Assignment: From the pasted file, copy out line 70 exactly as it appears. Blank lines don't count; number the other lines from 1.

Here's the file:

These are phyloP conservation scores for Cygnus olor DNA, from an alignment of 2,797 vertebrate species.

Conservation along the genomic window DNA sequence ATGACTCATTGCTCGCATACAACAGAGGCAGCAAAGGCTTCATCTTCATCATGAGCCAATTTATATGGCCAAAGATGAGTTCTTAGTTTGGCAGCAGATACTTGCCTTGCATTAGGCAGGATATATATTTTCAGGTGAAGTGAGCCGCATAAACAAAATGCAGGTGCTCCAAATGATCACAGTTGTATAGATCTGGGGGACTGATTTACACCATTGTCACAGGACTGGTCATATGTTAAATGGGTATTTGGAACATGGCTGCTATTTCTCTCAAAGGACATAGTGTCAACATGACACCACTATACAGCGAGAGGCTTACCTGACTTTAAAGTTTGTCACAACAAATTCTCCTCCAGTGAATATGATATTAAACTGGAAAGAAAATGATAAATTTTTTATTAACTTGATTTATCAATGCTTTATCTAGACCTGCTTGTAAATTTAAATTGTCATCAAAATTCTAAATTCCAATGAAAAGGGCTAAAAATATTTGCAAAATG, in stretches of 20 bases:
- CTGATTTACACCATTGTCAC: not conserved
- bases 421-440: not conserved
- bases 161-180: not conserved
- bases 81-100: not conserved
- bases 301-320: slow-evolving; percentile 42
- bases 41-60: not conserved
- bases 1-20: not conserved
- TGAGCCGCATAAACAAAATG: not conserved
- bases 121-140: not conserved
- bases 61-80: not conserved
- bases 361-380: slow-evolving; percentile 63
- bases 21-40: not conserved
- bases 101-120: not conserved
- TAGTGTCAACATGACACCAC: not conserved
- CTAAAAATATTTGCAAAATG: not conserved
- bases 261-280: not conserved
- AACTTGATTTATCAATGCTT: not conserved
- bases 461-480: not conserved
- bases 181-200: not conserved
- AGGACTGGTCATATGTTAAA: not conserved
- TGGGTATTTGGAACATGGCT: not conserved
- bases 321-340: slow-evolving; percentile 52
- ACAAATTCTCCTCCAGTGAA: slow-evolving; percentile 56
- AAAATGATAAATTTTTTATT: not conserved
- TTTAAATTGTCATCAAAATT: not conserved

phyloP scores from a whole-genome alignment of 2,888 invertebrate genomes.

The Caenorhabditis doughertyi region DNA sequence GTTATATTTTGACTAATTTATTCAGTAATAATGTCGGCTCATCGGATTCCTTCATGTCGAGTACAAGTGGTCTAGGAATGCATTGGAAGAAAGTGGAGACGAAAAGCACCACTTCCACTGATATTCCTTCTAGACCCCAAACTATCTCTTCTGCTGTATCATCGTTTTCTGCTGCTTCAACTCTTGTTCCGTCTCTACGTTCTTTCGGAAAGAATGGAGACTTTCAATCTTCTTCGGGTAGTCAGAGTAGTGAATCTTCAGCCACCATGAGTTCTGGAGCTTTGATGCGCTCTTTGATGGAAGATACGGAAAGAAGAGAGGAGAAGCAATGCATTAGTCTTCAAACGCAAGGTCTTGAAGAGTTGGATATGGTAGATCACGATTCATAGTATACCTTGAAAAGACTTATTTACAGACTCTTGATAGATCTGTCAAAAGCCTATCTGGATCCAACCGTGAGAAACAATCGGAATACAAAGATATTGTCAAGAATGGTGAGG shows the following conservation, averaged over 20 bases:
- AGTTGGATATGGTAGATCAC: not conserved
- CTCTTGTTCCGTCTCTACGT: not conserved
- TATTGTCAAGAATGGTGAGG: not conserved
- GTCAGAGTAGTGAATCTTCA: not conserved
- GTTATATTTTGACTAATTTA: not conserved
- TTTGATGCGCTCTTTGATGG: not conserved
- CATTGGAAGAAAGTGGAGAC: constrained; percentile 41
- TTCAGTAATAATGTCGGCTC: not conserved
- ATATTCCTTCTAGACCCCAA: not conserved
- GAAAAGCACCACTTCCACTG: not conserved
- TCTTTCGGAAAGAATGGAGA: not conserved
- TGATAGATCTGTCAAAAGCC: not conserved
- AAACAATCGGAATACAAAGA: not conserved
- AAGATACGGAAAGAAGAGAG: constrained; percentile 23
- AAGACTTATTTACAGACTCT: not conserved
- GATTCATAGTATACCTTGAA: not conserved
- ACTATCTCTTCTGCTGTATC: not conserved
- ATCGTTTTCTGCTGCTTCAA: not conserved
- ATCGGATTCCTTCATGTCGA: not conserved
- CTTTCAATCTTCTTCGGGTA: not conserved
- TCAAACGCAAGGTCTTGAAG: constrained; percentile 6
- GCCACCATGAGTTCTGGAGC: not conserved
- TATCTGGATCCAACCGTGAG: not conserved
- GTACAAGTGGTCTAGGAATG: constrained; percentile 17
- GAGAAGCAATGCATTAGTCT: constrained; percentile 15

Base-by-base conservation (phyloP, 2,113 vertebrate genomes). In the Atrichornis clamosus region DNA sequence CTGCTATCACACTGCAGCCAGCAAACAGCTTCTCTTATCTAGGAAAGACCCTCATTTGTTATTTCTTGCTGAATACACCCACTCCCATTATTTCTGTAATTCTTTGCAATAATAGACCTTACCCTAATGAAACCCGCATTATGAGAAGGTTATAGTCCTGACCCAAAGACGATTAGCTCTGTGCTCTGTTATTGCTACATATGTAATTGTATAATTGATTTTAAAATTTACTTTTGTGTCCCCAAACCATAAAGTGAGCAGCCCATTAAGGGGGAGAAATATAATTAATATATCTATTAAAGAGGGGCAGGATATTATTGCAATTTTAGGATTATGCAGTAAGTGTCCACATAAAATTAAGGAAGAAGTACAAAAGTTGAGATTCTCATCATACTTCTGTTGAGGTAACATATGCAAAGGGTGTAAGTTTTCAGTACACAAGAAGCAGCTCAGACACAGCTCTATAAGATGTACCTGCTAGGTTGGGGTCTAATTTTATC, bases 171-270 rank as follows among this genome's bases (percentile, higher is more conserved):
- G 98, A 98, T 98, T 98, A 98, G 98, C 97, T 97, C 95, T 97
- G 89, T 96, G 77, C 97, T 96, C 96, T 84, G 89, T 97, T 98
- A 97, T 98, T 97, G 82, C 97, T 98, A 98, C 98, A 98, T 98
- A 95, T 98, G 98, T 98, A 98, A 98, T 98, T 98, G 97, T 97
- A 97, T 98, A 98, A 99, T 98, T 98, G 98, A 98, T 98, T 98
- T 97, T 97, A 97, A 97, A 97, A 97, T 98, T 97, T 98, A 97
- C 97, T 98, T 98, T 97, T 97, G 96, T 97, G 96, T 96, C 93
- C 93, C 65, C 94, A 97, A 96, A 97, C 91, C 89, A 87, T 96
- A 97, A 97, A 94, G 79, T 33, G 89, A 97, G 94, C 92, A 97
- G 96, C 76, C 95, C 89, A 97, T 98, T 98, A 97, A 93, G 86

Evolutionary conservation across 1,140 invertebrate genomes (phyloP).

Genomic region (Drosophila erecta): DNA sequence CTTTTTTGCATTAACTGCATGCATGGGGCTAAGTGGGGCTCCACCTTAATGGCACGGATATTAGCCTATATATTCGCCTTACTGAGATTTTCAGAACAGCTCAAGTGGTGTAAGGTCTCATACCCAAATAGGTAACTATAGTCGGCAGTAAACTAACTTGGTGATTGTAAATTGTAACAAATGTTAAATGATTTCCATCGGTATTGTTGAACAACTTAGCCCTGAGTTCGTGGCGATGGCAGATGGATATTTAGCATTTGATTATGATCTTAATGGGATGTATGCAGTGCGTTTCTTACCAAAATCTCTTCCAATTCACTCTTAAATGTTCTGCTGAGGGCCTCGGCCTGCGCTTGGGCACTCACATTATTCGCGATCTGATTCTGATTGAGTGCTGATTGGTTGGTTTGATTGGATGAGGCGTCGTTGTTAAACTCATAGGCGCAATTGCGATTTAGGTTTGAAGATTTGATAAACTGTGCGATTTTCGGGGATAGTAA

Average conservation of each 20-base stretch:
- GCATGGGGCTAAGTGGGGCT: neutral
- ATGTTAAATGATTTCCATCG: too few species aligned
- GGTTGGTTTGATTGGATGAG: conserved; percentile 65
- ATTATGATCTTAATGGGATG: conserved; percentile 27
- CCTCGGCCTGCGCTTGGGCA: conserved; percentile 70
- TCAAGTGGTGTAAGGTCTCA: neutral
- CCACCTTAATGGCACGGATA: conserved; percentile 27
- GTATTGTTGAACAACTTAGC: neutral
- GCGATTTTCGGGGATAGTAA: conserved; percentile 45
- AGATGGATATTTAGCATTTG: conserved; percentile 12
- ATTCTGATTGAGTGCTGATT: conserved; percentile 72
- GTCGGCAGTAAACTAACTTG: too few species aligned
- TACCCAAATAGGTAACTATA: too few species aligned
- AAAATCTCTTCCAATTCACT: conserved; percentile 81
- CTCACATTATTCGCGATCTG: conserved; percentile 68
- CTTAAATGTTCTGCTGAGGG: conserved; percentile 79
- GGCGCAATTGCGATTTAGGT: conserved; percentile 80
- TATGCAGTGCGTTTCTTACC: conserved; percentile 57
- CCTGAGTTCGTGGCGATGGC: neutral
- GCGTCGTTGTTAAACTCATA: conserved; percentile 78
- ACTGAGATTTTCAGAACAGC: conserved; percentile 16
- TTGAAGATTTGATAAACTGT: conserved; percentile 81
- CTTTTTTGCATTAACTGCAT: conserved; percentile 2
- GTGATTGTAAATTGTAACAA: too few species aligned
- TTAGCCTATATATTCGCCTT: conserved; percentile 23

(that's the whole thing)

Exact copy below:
- ATGTTAAATGATTTCCATCG: too few species aligned